stop helping!

I promise you food porn tomorrow. Today I rant…again.

I’ve often heard (and repeated) that every vegan is an ambassador. This is true for anyone who sticks out from the crowd. Everybody’s got to have the “I knew a … once and…” story, so whether it’s a Scientologist, a guy who got Botox’d, an Atkinsian, or a vegan, we each serve as a plug-in for people’s anecdotal evidence as to how stupid or awesome we are.

So when Kathy Freston lays down “fact” and “science” (in quotes because she refers to things as facts and science) and comes off like a simpleton, it just doesn’t help the cause. Her latest Huffington Post blog has the second-highest number of comments this week, and guess what, there’s no useful dialogue going on in them; they’re just reactionary comments (as comments are wont to be) but understandably so. She has offered her evidence to prove that vegans are right and meat eaters are unnatural. Like that wasn’t going to light off a fuse or two.

My 2-pronged frustration with this post:
• You can cite proof that the world is flat. Sure, there’s a whole lot more proof to the contrary, but belief systems are what they are, and for some, fancy photography and biased scientists ain’t gonna change that none. Everyone is biased, cherry-picking evidence to back up that biased opinion, but the key lies in the strength and credibility of your evidence. When you point to the shape of our hands being perfect for grabbing fruit off trees as proof we were meant to eat fruit…um, yeah. Primate hands, opposable thumbs and all, have been known as pretty sweet tool-makers too.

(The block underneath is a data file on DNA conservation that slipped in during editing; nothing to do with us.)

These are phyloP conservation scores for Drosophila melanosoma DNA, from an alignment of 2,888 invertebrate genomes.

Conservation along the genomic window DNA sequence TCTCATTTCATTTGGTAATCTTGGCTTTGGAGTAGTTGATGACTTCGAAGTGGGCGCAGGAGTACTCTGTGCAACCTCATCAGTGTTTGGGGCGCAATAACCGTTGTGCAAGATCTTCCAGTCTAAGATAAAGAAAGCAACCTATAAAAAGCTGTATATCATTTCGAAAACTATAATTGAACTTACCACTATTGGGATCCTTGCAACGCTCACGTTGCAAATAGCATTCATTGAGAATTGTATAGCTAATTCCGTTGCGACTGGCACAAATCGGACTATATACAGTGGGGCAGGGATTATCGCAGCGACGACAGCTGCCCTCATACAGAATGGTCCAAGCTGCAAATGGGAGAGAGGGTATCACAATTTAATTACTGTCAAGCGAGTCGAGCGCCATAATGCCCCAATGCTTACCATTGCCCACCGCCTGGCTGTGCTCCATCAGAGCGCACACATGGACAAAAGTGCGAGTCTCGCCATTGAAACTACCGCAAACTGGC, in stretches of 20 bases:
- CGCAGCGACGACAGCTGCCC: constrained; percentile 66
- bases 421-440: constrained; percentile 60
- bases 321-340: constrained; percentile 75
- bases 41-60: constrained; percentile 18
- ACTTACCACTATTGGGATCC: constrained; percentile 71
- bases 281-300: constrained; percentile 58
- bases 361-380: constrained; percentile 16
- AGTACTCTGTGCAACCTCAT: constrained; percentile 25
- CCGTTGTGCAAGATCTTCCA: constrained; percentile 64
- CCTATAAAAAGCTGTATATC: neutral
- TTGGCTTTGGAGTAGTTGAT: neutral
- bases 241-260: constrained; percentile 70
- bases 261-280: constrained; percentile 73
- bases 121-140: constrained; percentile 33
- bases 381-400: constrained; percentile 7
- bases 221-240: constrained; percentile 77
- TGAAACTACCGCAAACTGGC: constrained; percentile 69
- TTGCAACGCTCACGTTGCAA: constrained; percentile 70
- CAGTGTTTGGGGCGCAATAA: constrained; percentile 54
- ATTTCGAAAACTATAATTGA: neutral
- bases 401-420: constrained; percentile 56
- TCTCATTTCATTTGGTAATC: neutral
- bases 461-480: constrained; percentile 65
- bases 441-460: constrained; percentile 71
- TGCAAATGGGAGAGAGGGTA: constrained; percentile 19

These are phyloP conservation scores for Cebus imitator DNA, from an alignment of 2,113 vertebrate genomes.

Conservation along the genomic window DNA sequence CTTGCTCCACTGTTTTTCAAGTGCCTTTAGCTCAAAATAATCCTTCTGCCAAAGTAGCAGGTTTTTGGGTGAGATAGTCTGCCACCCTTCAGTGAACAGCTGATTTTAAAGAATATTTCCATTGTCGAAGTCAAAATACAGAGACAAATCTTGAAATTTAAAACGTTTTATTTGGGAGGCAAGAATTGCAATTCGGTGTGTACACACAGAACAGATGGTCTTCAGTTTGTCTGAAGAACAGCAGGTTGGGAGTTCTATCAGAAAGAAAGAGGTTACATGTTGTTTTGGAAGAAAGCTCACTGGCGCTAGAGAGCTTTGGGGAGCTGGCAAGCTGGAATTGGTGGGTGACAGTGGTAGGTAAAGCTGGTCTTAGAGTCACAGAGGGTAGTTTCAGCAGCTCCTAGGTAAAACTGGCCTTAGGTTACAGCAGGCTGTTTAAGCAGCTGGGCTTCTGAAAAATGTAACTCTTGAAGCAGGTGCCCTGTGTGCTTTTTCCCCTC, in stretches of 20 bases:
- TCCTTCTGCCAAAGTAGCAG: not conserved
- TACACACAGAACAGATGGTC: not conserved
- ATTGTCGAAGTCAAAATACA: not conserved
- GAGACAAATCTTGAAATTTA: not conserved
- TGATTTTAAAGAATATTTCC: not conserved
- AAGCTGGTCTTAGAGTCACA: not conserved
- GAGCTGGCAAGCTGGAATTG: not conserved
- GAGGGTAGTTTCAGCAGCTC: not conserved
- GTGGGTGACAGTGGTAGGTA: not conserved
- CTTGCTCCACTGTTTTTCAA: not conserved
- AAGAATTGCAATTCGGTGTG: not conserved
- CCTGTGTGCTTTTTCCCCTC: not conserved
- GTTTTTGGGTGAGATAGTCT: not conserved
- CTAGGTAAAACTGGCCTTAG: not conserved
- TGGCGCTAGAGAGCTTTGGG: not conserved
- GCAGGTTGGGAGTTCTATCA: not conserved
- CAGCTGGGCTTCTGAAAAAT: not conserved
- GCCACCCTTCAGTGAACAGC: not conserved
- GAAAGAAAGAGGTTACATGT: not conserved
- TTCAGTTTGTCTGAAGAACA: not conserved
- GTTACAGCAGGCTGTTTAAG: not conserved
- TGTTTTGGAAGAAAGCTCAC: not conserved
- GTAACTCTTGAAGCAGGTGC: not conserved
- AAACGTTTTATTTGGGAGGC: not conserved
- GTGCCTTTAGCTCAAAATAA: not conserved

• Who freaking cares? Why bother looking back hundreds of thousands of years to make yourself look right or better or whatever you feel you need to do? The world is what it is today, and we are what we are. We live in practically no way our ancient ancestors did. There are just plenty of perfectly good reasons for today’s humans to live without animal cruelty.

I don’t have an editor. Sure, Tom will tell me when a photo supersucks or I have a typo, but I’m not a vegan author superstar who goes on Oprah. With that kind of superstardom should maybe come some responsibility—or an editor to point out that maybe you’re sounding like a zealot and not helping a bit of a whit.

(I totally typed this using my fruit-grabber hands.)

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